The pitcher win has been slowly and steadily losing its grip as a meaningful stat over the last decade. When the results of the 2018 National League Cy Young award voting were announced Wednesday, it officially plunged into the abyss.
New York Mets ace Jacob deGrom was a near unanimous choice for the award, receiving 29 first-place votes out of a possible 30 first-place votes to top three-time winner Max Scherzer of the Washington Nationals. He did it despite finishing the season with a mere 10 victories, or eight less than Scherzer’s season total.
In fact, deGrom’s victory was the first ever for a starting pitcher who finished the season with anything less than 13 wins. That speaks to deGrom’s dominance in other statistical categories. But it also confirms a clear shift in the perspective of voters. For so many years wins were weighed significantly in the voting process, sometimes even more so than innings pitched, strikeouts and ERA.
Now though, with so many advanced stats so readily available, such as WAR and expected fielding independent pitching (xFIP), voters are equipped to look beyond a counting stat that’s often beyond a pitcher’s control. More importantly, they’re taking that information seriously and looking at a broader picture to make decisions that are changing the path of the award forever. And for the better.
Slow and steady process
The first clear indication of a change in voter perspective came in 2010. That’s when Seattle Mariners longtime ace Felix Hernandez was voted the American League Cy Young award winner despite posting a 13-12 record. Before that, only Fernando Valenzuela (13-7 in 1981) of the Los Angeles Dodgers had won the award as a starting pitcher with anything less than even 15 wins.
Hernandez received 21 first-place votes that year, topping 21-game winner CC Sabathia and a pair of 19-game winners in Jon Lester and David Price. His 2.27 ERA, which led the AL by a half-run over the next-closest pitcher, likely helped tip the scales in his favor. As did his 249 2/3 innings, which were one shy of National League winner Roy Halladay for the league lead, and certainly demonstrated how much of a workhorse he’d been.
But so too did the voters’ willingness to acknowledge what was beyond Hernandez’s control. That season he received the lowest run support for any pitcher in MLB. Putting all of Hernandez’s dominant stats and the circumstances surrounding him in the proper context was a huge step forward.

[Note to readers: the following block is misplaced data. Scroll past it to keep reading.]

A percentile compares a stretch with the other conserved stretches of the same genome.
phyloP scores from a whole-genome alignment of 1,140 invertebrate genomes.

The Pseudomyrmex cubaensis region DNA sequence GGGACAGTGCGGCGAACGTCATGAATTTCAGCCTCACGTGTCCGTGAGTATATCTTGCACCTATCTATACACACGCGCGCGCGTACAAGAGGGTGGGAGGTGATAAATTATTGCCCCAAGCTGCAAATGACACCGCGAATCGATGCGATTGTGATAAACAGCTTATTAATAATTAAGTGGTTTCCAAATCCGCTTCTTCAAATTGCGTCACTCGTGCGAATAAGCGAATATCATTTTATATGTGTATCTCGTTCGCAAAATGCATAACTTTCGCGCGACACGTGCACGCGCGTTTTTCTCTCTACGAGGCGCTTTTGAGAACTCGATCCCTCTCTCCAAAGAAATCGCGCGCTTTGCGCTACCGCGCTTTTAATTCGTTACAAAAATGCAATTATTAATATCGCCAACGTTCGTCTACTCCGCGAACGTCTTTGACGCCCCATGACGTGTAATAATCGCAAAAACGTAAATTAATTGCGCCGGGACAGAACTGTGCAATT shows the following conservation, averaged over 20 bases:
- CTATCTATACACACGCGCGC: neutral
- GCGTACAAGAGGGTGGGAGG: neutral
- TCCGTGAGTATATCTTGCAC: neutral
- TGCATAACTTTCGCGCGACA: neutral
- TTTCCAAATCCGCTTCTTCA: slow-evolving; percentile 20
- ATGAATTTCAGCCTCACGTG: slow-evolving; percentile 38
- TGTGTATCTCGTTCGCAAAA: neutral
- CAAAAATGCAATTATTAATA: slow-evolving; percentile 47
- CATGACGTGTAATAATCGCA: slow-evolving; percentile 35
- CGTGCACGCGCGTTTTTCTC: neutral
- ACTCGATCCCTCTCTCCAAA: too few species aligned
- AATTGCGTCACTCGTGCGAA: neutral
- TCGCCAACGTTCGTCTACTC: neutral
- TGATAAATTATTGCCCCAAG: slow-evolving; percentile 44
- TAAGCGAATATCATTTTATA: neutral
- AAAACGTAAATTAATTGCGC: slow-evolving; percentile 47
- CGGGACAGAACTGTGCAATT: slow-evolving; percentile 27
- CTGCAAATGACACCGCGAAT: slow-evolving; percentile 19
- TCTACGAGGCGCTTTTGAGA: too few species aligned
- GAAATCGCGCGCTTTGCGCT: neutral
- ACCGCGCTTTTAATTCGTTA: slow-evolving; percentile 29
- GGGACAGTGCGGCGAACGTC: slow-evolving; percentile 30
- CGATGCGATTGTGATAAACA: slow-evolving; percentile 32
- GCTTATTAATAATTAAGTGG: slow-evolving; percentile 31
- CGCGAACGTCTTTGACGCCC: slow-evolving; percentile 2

Though we didn’t see another case quite like Hernandez’s until now, pitcher wins have become less a part of the discussion each year. To the point now where they’re only really mentioned to point out how little they matter. The overwhelming victory for deGrom shows that wasn’t just lip service. It says we’ve moved completely away from the pitcher win holding any weight at all.
How Jacob deGrom’s season put a death knell in the pitcher win
Some might point to Blake Snell winning the American League Cy Young as a sign the win still matters to some voters. While he did lead MLB with 21 wins, and while he did win despite throwing the fewest innings ever for a Cy Young winner, the statistical context was always in his favor. Snell’s success was clearly defined by more than wins.
As for deGrom, his season was unlike any we’ve ever seen. His brilliant pitching was often overshadowed by the Mets’ inept offense, which was relentlessly ridiculed for its inability to support its ace.
The story became more about deGrom’s tough luck. Yet that never stopped the 30-year-old right-hander from building an undeniable case as not only the NL’s best pitcher in 2018, but for best pitching season in Mets history. DeGrom led the entire league in ERA (1.70), which in Mets history was second only to Dwight Gooden’s 1.53 ERA. For those scoring at home, Gooden won 24 games for an eventual World Series team that season and was named the Cy Young winner.
DeGrom also led MLB in pitchers WAR (8.8), while posting single-season records with 24 consecutive quality starts and 29 straight outings of three runs or fewer. Simply said, while the circumstances surrounding him continued to deteriorate, deGrom somehow found the drive to keep getting better. He knew the margin for error was slim every time he took the hill, but managed to keep his team in every start.
DeGrom’s success transcended the Mets’ misery while destroying baseball’s definition of a pitcher win. He was the better man in nearly every pitcher-batter matchup. He was the best player on the field nearly every time he took the baseball. That’s too many true wins for us to count. But he got the 29 wins that matter most in a historical sense, and now he’ll forever be the NL’s best pitcher in 2018.
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